Decision for the university
Since I really wanted to do a Marketing Master with a bachelor’s degree in the humanities, I asked the Master & More fair in Munich about suitable universities. There I met the MicroEDU team who were immediately able to recommend some universities in the UK to me. After extensive internet research and renewed advice from MicroEDU, I finally decided on the MSc International Marketing degree in Newcastle.
For the application were a motivation letter, CV and two letters of reference necessary. In addition, you had to pass the IELTS with at least 6.5. At this point in time, I did not have my Bachelor’s degree certificate, but documents can be submitted later. The filling in the online form of the Uni is pretty simple, but I asked anyway, MicroEDU.com to check everything again.
After I had sent the application, it took me about 3 weeks to receive a conditional offer. In May I got my bachelor’s degree, which I had translated and then handed in to Newcastle University. About 2 weeks later I received my unconditional offer and was very happy
A few weeks later I got an email saying I had been selected for a Business Excellence Scholarship, worth £ 2000. I didn’t expect that at all because I hadn’t applied for a scholarship. Apparently the business school selects students with very good bachelor’s degrees for this scholarship. But how exactly the selection process works is still unclear to me. About a month before my departure, I transferred the tuition fees and received my certificate of enrollment.
Accommodation in Newcastle
In itself there is an incredible amount of accommodation from the university. As a rule, these are student residences with 5 or 6 person shared apartments. Everyone has their own room with a small bathroom, but the kitchen is shared. The big advantage of these accommodations is that they are in the city center and very close to the university. However, they are also quite expensive (between £ 90 and £ 140 per week). For this reason I chose private accommodation. The Gumtree website is good for looking for private apartments. As a rule, the landlords are looking for new tenants there and you therefore have no chance of getting to know your future roommates. Jesmond and Heaton are good neighborhoods for private apartments, although Jesmond is still within walking distance of the city center. I found a flat share for 4 people in Heaton very quickly, for which I paid around 300 GBP a month. From there it was 15 minutes by bike to the library and to the business school I always took the metro (10 minutes ride).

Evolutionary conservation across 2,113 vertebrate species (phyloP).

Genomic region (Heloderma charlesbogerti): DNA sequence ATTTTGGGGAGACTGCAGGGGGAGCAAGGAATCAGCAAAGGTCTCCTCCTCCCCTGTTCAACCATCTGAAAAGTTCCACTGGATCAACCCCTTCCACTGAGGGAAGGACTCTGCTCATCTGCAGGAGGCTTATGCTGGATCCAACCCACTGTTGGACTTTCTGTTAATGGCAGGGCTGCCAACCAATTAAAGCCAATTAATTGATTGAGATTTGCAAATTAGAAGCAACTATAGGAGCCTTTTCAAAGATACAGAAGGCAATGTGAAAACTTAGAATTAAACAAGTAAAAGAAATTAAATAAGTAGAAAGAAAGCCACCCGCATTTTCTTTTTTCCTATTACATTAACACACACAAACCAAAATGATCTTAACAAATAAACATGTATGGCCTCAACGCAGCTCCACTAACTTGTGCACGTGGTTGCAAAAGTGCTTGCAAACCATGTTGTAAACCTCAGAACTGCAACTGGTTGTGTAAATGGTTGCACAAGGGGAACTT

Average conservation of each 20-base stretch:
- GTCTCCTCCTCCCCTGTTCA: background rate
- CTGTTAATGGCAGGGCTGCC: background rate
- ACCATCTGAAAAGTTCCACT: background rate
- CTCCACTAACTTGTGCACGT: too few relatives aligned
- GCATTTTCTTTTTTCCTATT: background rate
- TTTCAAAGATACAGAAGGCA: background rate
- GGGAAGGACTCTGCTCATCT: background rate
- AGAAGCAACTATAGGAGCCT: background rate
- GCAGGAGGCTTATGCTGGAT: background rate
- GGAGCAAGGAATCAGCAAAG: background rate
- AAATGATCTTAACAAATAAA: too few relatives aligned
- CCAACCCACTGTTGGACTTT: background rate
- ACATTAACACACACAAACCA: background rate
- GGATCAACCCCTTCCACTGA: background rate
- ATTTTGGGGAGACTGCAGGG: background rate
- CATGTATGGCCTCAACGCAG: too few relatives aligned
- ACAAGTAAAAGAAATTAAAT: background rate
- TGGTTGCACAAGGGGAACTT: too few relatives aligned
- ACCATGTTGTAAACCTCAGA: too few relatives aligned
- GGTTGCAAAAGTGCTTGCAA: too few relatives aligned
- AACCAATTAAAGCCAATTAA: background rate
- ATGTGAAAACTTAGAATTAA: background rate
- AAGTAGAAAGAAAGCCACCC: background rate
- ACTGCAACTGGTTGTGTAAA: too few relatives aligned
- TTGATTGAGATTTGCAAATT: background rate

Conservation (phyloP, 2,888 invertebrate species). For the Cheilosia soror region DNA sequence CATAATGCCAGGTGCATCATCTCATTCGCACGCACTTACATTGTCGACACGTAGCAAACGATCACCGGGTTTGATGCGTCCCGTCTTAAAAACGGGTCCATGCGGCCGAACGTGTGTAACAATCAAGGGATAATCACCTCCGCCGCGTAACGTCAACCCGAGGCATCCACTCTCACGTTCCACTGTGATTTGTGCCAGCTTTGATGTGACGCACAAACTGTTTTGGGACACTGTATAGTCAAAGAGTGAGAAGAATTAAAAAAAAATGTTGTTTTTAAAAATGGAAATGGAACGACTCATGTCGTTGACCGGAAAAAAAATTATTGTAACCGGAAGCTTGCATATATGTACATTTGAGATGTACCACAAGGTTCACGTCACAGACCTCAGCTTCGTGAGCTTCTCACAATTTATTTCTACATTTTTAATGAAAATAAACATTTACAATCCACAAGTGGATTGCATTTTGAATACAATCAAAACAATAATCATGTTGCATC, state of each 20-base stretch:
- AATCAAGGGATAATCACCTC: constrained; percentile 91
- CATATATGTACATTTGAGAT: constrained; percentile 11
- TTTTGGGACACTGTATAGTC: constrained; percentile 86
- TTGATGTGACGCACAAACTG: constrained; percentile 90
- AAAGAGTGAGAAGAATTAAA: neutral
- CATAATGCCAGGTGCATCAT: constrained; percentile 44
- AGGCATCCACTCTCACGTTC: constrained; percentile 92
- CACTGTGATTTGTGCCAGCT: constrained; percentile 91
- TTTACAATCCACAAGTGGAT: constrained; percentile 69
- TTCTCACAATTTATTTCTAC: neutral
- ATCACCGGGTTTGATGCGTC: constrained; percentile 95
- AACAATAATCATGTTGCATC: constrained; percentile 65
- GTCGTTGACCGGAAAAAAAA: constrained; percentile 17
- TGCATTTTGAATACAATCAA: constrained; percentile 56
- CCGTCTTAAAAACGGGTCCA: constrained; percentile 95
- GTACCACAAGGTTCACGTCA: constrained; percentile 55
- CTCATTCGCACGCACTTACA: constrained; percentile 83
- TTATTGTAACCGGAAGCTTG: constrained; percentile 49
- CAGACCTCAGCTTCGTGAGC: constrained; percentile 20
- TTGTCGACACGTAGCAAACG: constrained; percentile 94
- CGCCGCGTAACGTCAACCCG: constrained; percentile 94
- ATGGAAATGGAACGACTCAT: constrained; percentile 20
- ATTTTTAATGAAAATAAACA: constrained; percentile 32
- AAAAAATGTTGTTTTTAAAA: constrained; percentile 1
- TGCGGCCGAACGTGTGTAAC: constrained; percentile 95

Course content and university life
The first semester was pretty stressful because we were thrown into the deep end, so to speak. We all had basic courses on marketing and international business which were also very interesting. However, with around 130 people, our course was simply too big. Of those around 60-70 percent were Asian and the rest were mostly Europeans and a few Americans. We also had a group project for marketing research and a very time-consuming practical project with the “Greggs” bakery chain. The latter was extremely exhausting, as we had no influence on the division of the groups and, in the end, usually 4 Asians and 2 Europeans worked together. This turned out to be more difficult than expected, as the academic prior knowledge of the Asians is not comparable with the European standard (e.g. when it comes to quoting). In addition, the schedule was very tight and we had to finish part of the project every week.Looking back, the stress was worth it, as the learning curve was extremely steep and I learned a lot about intercultural cooperation. At the end of January we had three exams and it went seamlessly into the second semester. In the second semester we had fewer group projects and more routine, so everything was a little more relaxed. Towards the end it was again very exhausting with six exams and a master’s thesis. In summary, I had the impression that the workload is greater than at German universities, as you have to be present every day. Right from the start, everyone goes to the library or to one of the many computer clusters in the business school after the lectures (even on the weekends). However, it really is only one year and then you have your master’s degree under your belt.
Life in Newcastle
According to liuxers, Newcastle is a city of around 300,000 people, around 80,000 of whom are students. The “Geordies” are extremely friendly and helpful even if the accent takes a bit of getting used to. In the last 5 years the former coal and workers town has developed extremely further. Above all, the range of restaurants, bars and pubs is impressive and cannot be compared to German cities. At the weekend it gets crazy, as countless bachelor parties are celebrated in Newcastle and all bars and clubs are full of party-mad English people. But the nice thing about Newcastle is that there is something for everyone(from a cozy pub to a large disco). Aside from the nightlife, the Quayside with its bridges is also worth a visit during the day. If the weather is nice, you can reach the coastal town of “Tynemouth” in 20 minutes by metro. Here you can get the best fish and chips at Marshall’s, go for a walk on the beach or just enjoy the view. For a year Newcastle is just perfect because there is enough to see that it doesn’t get boring but you can find your way around very quickly.